The Life Of One Of "Houston's Craziest," Caught On Video
During the reporting of "Houston's Craziest," a Houston Press cover story from a few weeks back about a new Houston Police Department program that identified the 30 craziest people in Houston, we noticed a trend among the people on the list: Almost all of them used drugs. Not psychotropic drugs, but stuff like crack and heroin.
Chris Alas, a caseworker from the Mental Health Mental Retardation Authority of Harris County, estimated that 95 percent of the people on the list were users or had used in the past. The police department labeled 11 of them flat-out addicts.
The drug use was a huge hurdle in treatment, because the two caseworkers assigned to the program had to convince each patient to enter rehab and stay sober before they could think about reaching bigger goals of the program: get the patients into stable living situations, get them into day programs or even find them jobs. It was a tough task, considering most of the patients had been kicked out of or refused to go to treatment programs their whole lives.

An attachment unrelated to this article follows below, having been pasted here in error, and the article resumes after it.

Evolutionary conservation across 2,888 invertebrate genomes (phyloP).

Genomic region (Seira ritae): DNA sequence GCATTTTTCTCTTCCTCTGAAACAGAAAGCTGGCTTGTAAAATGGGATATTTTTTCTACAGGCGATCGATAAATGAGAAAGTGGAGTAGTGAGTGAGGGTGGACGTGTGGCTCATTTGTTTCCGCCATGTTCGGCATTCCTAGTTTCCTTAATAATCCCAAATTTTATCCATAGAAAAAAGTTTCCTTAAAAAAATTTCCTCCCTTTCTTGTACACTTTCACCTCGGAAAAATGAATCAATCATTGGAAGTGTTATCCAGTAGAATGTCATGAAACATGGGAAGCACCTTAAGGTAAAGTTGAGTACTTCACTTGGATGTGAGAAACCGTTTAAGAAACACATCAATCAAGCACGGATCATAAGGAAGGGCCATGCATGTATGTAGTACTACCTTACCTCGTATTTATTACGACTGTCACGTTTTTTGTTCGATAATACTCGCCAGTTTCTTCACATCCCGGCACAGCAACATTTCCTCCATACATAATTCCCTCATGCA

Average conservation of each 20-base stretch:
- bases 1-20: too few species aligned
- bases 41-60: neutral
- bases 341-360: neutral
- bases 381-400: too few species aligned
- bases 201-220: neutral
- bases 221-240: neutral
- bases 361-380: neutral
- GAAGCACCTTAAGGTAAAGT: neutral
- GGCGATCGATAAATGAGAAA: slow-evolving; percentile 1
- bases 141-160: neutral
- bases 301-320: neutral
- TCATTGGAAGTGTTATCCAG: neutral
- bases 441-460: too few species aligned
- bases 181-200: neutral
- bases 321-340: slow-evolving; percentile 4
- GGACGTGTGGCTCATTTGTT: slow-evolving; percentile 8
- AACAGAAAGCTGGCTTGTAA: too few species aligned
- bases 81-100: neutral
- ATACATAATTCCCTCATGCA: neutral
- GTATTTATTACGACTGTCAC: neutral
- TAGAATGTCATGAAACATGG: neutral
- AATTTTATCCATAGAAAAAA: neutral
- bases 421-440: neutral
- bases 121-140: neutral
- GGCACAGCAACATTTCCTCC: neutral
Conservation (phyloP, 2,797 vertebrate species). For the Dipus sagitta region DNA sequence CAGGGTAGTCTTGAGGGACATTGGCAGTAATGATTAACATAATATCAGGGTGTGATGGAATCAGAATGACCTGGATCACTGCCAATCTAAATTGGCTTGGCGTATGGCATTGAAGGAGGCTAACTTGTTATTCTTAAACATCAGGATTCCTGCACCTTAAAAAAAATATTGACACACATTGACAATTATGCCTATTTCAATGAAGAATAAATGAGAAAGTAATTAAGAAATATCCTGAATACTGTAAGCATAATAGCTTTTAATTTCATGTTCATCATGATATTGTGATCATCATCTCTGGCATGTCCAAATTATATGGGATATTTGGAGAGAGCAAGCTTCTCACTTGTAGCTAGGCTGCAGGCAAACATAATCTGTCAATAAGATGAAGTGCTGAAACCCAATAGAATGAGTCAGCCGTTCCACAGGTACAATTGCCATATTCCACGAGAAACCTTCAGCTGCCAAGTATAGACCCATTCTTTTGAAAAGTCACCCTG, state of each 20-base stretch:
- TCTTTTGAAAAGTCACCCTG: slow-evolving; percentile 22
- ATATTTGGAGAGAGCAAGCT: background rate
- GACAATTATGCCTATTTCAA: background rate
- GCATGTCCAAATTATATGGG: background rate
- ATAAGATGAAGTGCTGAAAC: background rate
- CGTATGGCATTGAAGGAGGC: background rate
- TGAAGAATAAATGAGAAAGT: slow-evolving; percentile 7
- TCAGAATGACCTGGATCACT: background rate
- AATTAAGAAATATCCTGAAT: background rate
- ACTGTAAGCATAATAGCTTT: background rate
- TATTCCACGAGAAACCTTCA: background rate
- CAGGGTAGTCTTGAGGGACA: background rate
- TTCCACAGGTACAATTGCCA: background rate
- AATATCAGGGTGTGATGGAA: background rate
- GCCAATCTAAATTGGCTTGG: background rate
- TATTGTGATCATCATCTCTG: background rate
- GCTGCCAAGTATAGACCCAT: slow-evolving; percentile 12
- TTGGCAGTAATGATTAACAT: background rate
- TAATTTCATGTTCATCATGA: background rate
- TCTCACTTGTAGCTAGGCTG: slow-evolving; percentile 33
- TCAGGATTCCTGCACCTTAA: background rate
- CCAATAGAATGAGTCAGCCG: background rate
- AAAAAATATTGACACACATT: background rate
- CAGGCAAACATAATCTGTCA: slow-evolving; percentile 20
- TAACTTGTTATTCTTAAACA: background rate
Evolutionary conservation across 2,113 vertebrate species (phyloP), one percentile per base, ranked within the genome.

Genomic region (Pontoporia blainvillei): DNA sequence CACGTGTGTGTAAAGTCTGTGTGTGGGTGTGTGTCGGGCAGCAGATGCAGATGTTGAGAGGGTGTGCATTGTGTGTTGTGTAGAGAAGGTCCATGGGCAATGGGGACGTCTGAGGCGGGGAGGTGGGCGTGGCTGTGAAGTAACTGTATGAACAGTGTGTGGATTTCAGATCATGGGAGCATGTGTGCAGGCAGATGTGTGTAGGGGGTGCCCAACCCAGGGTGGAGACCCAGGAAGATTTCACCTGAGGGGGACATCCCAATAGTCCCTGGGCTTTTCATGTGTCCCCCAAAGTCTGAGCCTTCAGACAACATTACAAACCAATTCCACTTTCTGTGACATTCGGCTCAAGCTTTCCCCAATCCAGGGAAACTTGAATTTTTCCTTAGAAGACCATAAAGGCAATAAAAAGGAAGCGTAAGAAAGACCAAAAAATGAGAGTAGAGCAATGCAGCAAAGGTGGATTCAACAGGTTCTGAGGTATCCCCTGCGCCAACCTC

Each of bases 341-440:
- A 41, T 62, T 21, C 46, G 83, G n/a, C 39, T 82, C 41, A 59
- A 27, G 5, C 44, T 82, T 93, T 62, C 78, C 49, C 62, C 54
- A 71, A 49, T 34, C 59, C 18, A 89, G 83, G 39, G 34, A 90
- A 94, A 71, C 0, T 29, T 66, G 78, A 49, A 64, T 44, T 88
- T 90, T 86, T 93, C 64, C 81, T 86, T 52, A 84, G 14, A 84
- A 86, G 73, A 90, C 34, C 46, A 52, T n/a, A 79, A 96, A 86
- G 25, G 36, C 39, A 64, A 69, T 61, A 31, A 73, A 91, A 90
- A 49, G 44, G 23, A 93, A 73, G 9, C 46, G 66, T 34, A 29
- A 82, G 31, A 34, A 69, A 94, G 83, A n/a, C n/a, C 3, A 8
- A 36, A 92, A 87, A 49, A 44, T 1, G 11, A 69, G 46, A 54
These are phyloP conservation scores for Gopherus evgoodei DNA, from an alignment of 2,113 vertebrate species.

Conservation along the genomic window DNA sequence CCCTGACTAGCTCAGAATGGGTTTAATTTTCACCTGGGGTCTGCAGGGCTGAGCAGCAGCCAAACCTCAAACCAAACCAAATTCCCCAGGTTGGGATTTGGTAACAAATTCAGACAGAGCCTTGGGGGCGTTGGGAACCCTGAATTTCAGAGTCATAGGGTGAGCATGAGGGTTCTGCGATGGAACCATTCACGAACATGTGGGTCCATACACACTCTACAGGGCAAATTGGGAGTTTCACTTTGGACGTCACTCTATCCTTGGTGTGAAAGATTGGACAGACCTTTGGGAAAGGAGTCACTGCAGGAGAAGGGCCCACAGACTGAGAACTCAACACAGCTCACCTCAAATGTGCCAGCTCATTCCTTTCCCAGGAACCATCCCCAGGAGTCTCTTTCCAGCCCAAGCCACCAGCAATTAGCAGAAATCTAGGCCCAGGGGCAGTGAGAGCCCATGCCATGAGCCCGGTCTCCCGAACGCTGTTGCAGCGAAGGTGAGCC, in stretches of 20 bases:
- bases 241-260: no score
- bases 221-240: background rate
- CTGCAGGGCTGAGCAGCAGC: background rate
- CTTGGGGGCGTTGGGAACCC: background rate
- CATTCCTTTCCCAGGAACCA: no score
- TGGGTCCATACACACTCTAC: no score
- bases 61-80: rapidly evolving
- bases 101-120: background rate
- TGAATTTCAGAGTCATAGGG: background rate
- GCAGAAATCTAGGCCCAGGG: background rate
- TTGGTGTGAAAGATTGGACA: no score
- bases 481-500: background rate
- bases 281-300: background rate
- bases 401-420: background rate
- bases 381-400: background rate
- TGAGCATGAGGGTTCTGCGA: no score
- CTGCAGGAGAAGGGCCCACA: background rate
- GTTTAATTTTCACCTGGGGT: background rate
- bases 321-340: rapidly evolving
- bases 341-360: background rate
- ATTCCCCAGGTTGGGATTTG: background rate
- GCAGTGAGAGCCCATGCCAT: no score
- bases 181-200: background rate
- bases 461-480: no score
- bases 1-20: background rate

The Press didn't use much space in the article to tell this part of the story, but instead relied on a videographer from Hightower High School; the school won a MasterMind award last year for its broadcast academy.
Philip Nwachokor, the student that filmed the video, was with the Press for about a week of reporting trips for the story. One of the people we interviewed was Travis Bonser, a 30-year-old who learned to shoot heroin from his mother when he was 14, after his mom became too fat to tie her own arm or leave the house to pick up the dope from her dealer.
Nwachokor, along with his teachers at Hightower, edited the final version of the video.